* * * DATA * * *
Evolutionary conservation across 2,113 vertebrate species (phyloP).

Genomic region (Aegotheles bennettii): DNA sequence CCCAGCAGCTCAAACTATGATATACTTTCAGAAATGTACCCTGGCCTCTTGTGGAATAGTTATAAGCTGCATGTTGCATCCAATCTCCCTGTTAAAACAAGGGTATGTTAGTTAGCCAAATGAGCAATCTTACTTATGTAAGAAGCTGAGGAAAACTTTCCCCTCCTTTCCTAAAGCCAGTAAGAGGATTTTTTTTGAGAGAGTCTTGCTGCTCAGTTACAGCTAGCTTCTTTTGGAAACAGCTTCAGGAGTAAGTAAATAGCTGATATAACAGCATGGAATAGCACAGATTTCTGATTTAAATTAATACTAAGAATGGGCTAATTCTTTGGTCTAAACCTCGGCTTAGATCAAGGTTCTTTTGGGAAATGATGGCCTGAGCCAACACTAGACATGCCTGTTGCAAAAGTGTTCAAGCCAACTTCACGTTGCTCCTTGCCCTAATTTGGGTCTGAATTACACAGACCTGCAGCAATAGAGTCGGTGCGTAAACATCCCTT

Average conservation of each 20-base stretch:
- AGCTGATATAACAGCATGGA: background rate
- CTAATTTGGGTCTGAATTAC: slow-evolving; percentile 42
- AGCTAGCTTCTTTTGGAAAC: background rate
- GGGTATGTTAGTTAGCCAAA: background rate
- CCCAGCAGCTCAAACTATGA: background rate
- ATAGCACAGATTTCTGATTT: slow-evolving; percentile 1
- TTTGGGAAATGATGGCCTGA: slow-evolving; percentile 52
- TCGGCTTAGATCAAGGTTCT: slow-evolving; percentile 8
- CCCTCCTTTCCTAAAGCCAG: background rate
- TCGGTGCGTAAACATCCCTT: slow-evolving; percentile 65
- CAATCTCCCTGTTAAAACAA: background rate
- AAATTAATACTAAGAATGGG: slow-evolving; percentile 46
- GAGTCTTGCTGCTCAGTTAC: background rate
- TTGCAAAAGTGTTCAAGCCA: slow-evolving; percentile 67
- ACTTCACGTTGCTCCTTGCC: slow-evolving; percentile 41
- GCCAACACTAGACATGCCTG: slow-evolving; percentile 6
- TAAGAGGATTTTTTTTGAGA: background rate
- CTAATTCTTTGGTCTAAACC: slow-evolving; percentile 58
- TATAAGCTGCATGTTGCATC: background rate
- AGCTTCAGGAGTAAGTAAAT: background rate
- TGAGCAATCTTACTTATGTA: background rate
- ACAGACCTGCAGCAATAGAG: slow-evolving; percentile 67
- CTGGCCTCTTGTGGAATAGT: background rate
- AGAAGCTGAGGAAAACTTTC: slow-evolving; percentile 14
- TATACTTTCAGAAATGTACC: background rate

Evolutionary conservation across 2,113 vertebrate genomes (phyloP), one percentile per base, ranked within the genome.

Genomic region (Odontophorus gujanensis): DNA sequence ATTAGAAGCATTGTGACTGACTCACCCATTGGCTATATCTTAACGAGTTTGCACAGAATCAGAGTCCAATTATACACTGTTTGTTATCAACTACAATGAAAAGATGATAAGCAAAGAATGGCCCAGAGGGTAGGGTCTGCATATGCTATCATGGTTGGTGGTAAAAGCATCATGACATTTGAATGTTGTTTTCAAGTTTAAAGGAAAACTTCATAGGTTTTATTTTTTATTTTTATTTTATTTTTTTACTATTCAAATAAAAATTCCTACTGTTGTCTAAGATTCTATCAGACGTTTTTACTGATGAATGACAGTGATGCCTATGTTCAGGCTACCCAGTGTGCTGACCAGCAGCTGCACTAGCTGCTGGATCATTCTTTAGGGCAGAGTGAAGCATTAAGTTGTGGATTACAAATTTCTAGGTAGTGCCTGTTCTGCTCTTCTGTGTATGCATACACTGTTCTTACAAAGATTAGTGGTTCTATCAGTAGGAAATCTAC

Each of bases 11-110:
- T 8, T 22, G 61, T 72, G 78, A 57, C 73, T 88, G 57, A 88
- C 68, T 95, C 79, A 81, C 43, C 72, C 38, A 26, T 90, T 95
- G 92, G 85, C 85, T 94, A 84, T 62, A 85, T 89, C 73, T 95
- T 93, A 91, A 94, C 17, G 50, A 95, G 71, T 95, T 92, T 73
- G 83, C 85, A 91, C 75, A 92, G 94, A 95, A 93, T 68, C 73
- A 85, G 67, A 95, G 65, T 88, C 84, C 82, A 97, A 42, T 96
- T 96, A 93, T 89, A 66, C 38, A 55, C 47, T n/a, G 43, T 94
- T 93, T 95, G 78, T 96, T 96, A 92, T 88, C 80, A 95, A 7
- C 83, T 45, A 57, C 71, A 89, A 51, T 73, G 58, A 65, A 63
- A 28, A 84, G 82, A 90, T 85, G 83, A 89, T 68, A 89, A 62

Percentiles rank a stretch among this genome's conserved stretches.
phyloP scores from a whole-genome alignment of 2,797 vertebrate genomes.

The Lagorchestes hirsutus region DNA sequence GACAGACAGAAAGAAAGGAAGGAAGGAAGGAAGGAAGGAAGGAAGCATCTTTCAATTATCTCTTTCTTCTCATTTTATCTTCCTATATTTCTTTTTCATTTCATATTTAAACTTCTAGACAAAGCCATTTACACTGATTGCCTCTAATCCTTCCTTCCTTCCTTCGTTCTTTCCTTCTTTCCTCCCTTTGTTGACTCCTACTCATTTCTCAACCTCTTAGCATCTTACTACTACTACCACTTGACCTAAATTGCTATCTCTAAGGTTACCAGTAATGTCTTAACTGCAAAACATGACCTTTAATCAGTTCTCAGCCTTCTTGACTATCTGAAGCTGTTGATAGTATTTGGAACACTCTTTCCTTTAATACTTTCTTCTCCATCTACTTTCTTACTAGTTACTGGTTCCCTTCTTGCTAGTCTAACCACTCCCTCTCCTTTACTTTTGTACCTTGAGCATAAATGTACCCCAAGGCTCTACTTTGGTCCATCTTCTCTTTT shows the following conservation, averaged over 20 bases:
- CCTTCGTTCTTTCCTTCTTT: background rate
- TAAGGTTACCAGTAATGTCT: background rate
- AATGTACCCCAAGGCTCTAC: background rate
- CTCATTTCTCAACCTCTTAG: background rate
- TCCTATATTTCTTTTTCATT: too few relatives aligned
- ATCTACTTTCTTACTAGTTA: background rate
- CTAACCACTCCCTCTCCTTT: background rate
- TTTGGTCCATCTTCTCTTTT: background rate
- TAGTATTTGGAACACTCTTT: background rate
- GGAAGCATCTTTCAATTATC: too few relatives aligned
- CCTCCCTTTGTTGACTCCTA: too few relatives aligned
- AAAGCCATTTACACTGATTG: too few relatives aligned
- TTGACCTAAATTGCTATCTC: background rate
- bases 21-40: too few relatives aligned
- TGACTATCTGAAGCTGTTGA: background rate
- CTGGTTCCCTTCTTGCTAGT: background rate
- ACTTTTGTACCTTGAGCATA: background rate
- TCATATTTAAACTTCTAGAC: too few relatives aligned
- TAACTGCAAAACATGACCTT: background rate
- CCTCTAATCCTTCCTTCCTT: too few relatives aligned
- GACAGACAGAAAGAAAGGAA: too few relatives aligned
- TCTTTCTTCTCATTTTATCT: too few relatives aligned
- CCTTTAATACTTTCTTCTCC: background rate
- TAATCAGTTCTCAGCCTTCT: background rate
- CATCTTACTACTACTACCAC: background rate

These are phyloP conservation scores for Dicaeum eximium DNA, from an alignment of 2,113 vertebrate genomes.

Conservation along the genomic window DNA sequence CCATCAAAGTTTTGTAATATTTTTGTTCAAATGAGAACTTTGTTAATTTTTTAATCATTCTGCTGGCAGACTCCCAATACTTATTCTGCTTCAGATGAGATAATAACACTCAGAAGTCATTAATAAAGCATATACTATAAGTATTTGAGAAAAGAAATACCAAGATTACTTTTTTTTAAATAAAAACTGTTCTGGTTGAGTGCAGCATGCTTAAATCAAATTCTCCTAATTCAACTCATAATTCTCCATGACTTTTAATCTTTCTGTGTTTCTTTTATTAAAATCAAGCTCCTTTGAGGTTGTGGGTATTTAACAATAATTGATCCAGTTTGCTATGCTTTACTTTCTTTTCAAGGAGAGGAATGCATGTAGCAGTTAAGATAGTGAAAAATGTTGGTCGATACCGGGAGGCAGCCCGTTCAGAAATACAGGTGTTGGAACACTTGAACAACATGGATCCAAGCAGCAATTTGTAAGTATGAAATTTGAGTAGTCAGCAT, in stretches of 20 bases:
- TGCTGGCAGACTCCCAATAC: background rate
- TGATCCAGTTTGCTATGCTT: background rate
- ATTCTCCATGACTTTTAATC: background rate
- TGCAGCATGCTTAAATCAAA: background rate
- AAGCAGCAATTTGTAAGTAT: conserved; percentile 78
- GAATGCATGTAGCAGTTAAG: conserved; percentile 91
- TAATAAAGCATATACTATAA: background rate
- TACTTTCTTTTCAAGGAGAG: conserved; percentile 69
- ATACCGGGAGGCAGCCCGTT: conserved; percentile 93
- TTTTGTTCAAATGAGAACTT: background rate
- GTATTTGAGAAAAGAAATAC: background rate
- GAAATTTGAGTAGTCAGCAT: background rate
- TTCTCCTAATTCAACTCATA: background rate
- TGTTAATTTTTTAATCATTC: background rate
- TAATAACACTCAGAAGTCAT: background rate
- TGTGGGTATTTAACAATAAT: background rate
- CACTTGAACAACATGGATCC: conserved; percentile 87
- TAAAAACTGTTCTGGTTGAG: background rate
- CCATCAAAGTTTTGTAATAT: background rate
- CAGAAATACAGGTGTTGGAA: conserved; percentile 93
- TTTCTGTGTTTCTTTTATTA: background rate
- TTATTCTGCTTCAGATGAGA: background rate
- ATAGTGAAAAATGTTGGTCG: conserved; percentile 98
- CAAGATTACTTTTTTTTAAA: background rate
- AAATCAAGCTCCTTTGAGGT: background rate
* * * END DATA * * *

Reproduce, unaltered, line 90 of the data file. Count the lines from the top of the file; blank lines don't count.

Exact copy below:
- CCATCAAAGTTTTGTAATAT: background rate